We often think of sleeplessness as a quintessentially American tradition, wrought by our work-centric culture, long hours and stressful lives. But according to a new survey, the problem is an international one and trending poorly, with UK adults getting less sleep than they did a year ago.
In fact, they're getting troublingly little sleep: 65 percent are sleeping an average of just six hours and 27 minutes every night, according to the survey, which was conducted by the hotel company Travelodge.
That's just over 30 minutes shy of the general recommendation that adults should aim for seven to nine hours of slumber a night. Get less than those seven hours and you put yourself at risk for a whole host of health consequences that range from worrisome to lethal, including memory and heart problems, increased cancer and diabetes risk and earlier death.
But with a number of cultures falling prey to an around-the-clock work schedule, how do we make time for sleep?
Turns out, we might be doing a better job than you might expect. In 2009, the Organisation for Economic Co-operation and Development (OECD), a France-based group that aims to promote democracy and a market economy, compiled available data from its 30 member nations on time use, including how much time the average person spent asleep.Sources: OECD, Australian Bureau of Statistics, Statistics New Zealand, United States Bureau of Labor Statistics, Statistics Canada, Japanese Time Use Survey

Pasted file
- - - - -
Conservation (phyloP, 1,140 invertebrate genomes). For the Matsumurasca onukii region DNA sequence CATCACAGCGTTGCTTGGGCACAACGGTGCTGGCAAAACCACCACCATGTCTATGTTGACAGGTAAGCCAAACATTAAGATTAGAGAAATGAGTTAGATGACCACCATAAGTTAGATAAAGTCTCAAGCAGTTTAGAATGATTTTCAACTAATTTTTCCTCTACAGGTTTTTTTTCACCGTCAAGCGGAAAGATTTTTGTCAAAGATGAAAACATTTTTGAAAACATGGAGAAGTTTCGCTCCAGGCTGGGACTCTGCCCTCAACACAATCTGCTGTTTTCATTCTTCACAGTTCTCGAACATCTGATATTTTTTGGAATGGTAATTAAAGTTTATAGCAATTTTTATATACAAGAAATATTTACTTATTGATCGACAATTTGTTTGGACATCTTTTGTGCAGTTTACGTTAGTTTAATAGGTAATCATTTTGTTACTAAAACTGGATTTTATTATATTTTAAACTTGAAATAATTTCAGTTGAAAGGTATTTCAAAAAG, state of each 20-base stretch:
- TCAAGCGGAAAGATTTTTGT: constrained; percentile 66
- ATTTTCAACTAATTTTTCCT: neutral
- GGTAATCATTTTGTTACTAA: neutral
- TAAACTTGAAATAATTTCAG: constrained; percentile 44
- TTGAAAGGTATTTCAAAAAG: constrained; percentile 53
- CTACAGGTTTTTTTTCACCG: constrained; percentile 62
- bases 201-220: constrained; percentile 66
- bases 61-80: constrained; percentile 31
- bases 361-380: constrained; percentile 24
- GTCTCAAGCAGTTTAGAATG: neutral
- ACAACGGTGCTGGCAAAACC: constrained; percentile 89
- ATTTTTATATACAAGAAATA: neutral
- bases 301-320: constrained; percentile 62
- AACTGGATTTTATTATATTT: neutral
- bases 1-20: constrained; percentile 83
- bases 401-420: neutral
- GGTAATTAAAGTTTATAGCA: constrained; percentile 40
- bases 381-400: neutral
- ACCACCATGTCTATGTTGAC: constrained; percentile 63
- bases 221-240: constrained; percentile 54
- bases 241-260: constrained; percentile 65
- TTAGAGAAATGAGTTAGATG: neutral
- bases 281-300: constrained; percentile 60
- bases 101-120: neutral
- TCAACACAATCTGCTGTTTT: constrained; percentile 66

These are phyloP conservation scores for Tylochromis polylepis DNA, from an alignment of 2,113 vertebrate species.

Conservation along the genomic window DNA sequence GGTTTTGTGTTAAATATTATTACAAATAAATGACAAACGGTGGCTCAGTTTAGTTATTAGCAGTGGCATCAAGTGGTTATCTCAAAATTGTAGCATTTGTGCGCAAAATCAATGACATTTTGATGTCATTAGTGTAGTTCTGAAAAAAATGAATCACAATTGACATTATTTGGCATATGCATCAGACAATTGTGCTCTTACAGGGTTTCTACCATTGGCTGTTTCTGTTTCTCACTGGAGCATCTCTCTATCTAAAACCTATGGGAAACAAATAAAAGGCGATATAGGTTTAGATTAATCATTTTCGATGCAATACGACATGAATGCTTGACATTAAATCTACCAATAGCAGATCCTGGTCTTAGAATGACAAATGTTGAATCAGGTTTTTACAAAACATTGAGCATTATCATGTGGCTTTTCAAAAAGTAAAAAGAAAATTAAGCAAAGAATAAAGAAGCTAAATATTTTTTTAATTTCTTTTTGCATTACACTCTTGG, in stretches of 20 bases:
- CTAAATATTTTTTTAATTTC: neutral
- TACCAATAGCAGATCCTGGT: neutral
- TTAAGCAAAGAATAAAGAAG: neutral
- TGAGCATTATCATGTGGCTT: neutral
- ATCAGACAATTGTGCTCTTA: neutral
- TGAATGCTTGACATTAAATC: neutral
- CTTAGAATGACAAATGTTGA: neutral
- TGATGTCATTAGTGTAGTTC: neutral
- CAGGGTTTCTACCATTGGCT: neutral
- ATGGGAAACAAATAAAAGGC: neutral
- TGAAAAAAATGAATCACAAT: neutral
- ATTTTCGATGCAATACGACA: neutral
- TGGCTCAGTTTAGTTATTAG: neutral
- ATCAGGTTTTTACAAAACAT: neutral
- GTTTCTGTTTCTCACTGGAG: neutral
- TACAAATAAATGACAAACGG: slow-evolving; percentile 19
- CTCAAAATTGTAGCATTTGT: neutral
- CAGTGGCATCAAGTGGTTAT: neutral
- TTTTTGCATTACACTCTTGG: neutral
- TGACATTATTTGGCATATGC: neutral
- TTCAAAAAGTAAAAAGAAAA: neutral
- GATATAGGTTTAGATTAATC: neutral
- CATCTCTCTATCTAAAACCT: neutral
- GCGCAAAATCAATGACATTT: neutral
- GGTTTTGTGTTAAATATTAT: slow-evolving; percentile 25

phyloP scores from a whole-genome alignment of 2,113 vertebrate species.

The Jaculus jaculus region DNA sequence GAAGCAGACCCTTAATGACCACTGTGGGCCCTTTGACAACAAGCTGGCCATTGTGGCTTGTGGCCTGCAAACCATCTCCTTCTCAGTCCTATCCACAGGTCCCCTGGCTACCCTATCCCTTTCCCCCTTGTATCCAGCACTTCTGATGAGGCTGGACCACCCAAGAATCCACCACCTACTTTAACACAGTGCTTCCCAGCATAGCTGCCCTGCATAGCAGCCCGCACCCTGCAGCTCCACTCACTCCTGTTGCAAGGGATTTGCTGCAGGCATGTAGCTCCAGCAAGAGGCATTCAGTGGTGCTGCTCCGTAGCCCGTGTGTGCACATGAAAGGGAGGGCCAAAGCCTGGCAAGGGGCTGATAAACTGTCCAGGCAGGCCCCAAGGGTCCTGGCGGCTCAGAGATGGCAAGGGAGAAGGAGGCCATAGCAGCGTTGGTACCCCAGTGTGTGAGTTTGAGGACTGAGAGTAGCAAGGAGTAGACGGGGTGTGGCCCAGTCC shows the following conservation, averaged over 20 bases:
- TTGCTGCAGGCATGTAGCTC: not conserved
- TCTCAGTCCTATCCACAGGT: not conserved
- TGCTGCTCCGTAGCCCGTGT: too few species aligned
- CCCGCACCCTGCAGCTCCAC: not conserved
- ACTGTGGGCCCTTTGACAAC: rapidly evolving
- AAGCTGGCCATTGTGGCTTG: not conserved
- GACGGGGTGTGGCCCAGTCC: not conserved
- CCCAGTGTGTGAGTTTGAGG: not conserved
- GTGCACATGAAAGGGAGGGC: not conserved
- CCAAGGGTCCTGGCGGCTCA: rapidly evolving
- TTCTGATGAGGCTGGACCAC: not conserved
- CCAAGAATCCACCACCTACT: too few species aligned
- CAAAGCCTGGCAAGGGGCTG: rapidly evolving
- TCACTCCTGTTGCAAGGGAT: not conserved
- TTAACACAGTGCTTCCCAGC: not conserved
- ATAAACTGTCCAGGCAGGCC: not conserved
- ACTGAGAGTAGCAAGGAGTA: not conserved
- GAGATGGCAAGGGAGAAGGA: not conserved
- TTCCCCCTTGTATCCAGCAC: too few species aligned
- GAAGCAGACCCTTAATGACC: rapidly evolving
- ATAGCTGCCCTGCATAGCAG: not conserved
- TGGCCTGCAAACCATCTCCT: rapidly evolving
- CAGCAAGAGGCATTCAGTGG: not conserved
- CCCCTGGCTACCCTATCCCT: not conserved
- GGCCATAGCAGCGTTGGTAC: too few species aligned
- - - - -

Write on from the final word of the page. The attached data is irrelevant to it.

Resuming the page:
Japan, on the other hand, gets the least, with seven hours and 14 minutes of shut-eye each weekday. Time spent sleeping has been steadily declining since the 1970s, according to the 2010 time use report -- and Internet use has been on the up and up.
Other countries, like Spain, may be benefitting from a daily nap. The famed Spanish siestas were long built in to the typical work day, although some have been forced to forgo a nap in times of economic crisis.
Despite how often Americans are told we're not sleeping enough, the latest U.S. statistics suggest we're getting nearly eight and a half hours a night.
Granted, some of the available data is from 2006 -- or earlier. It's probably safe to say many nations are averaging less sleep in 2013, as technology has only become more disruptive. It's also important to note that a Travelodge survey doesn't exactly replicate a nation-wide survey conducted by a country's bureau of statistics. Case in point: Those six-hour nights the Brits are reportedly logging are a far cry from the 503 minutes -- over eight hours! -- recorded in 2005. Whether UK adults have truly cut back on shut-eye this dramatically will have to be verified by a future governmental time use survey. But in the meantime, tell us what you think -- does your country get enough sleep?